Mali denies the presence of Russian military contractors in the country, yet both parties are accused by rights groups of committing abuses and massacres of civilians, and Acled tells the BBC that violence against civilians has “skyrocketed” since Russian involvement began in December.
In many cases the civilians killed by Malian forces belong to the Fulani ethnic group, who they regard as the main social base from which the Islamists recruit, and sometimes civilians are targeted on simple suspicion of having collaborated with militants, analysts tell the BBC.
Mali, however, has consistently denied this.
In recent years as their influence has waned in the Middle East, the Islamic State group and al-Qaeda have increasingly focused their efforts on the Sahel.
They have exploited existing tensions in communities, says Mr Moncrieff, with “climate change and declining agricultural resource adding to that very violent mix”.
“It’s a vicious circle,” he adds, with “people being excluded from their fields by insecurity, when that makes them more likely to join groups that are either jihadist in nature or simply criminal gangs who aim to steal cattle and so forth.”
The spread of jihadist violence from northern to central Mali over the past seven years, and its emergence in Burkina Faso in the last two years, has implications elsewhere in West Africa.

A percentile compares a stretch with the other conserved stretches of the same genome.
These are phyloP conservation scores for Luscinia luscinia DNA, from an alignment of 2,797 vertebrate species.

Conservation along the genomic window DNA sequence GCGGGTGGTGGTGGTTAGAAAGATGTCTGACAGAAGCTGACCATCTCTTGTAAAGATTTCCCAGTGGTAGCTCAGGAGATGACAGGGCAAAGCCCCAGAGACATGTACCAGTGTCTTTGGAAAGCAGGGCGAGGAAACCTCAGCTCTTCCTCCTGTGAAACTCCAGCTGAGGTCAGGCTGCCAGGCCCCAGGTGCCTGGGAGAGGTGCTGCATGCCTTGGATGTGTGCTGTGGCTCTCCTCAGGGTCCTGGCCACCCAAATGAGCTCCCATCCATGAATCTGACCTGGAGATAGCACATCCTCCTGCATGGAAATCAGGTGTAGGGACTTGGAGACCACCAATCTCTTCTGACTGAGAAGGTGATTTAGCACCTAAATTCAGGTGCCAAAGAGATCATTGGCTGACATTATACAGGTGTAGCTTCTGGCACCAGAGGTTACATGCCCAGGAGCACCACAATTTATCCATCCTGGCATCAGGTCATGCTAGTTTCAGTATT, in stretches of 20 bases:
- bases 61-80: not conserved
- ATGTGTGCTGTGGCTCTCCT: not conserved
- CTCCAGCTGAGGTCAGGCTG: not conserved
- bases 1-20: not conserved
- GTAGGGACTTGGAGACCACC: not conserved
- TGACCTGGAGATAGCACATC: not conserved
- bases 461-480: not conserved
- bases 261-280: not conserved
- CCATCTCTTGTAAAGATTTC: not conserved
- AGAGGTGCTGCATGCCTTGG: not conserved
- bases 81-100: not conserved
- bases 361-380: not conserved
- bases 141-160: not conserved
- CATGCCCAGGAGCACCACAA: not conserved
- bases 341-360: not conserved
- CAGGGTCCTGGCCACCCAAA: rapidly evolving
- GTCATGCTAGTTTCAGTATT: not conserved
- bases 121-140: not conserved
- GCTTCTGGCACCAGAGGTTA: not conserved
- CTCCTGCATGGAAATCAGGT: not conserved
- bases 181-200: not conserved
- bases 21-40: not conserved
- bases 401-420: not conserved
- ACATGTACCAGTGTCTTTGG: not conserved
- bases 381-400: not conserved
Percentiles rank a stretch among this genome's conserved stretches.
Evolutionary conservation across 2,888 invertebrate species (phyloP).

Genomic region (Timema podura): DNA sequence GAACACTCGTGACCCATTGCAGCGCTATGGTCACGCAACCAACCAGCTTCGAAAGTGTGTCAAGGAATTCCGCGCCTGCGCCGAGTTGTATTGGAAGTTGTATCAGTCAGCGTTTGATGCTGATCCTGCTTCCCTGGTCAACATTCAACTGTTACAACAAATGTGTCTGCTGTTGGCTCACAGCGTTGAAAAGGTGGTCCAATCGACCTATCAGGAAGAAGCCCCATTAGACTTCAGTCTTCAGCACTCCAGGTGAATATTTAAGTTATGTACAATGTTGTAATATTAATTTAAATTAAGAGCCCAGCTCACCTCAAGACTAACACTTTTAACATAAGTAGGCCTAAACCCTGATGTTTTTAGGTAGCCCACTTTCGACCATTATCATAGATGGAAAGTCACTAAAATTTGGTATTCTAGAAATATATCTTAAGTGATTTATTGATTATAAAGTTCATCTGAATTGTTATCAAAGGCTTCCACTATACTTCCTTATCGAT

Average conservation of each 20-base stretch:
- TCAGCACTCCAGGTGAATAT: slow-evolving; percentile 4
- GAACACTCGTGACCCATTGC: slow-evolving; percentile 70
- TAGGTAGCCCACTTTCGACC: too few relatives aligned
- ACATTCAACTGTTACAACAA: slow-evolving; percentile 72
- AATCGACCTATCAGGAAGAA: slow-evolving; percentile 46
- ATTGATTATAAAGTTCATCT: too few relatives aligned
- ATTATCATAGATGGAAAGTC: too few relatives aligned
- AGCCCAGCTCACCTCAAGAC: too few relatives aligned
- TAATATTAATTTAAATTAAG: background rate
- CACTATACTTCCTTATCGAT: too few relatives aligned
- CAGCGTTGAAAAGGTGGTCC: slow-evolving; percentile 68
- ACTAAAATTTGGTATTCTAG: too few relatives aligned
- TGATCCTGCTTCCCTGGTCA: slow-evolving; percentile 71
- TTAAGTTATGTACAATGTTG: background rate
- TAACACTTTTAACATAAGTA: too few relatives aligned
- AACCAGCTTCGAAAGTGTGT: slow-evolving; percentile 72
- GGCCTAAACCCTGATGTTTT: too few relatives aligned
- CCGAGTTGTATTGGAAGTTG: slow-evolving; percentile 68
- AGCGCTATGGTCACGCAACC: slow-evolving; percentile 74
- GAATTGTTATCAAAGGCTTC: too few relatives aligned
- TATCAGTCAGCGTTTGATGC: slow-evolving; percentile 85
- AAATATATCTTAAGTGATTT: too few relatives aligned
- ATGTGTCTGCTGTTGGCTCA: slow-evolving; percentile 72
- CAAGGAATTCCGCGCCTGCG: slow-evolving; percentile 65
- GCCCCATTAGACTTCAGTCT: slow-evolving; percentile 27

“We also see it in the coastal states, especially Benin, and more recently Togo,” says Mr Nsaibia.
“So far it’s only really Ghana that has been untouched, so to speak, even though there are strong indications that militant groups are using Ghanaian territory as a place of rest and recuperation.”
‘A last resort’
Many people in Sahelian countries who are desperate for solutions do believe that military governments can handle insecurity better than democratically elected ones, but analysts warn that this popular support could soon sour.
“We’re living through this now in Burkina Faso and in Mali,” says Mr Sawadogo. “Any involvement of the army in political affairs worsens the nation’s social and security situation… It’s a last resort. Every coup in Burkina Faso has set back the country’s progress.”
“Acclaim fades when people become aware that the army in power have no greater leverage in peripheral areas than civilian governments,” agrees Mr Moncrieff.
It is a view shared by Niger’s President Mohamed Bazoum – who withstood a coup attempt days before his official swearing-in – as well as by Ghana’s President and Ecowas leader Nana Akufo-Addo, who told the BBC in April that “the initial evidence doesn’t point to the fact that Mali is doing anything better about the insecurity and the fight against the jihadists than the civilian government”.
So how can Burkina Faso and Mali bring about lasting change?
“Better management and organisation of their security forces, and better management of the electoral processes in their countries,” suggests ICG’s Mr Moncrieff.
“The main lesson is that you need to have a plan – whether you are a military or a civilian power – because the civilian government also didn’t have this,” says political scientist Mr Idrissa.
Shows of military might, such as raids and crackdowns on armed groups, are ultimately not enough to establish the staying power of the state, he adds. For that you need a reformed state, able to keep control of its territory.
For now, the basic safety that military leaders had promised the people of Burkina Faso and Mali seems a long way off.